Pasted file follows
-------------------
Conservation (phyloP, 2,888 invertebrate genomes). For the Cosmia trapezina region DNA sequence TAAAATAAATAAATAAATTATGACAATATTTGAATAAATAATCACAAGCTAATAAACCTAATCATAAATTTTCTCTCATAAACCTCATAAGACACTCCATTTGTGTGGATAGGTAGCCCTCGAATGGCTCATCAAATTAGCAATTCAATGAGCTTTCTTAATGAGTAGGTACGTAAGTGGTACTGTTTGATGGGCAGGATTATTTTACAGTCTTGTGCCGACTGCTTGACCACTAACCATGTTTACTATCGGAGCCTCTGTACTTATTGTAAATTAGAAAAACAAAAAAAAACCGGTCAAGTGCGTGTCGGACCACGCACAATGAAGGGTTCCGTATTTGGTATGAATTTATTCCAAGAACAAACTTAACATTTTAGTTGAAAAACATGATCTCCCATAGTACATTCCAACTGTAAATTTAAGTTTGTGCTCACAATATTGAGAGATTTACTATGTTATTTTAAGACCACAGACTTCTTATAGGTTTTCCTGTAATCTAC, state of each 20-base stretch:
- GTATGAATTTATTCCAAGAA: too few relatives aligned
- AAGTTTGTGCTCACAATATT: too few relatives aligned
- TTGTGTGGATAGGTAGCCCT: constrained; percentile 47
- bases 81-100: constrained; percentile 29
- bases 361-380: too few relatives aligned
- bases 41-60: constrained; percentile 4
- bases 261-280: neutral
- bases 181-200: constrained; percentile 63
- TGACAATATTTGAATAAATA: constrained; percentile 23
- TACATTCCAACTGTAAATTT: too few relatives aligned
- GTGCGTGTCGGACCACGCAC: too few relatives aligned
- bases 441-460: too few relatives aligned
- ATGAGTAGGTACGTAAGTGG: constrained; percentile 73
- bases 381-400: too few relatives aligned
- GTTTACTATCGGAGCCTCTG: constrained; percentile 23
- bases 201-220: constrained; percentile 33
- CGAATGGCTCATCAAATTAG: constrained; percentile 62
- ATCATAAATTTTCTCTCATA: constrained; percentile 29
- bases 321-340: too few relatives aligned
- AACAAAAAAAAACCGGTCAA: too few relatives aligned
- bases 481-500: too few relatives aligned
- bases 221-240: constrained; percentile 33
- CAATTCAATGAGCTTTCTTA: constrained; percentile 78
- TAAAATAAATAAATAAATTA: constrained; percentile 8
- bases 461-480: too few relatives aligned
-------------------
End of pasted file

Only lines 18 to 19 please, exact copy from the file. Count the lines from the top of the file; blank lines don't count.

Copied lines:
- CGAATGGCTCATCAAATTAG: constrained; percentile 62
- ATCATAAATTTTCTCTCATA: constrained; percentile 29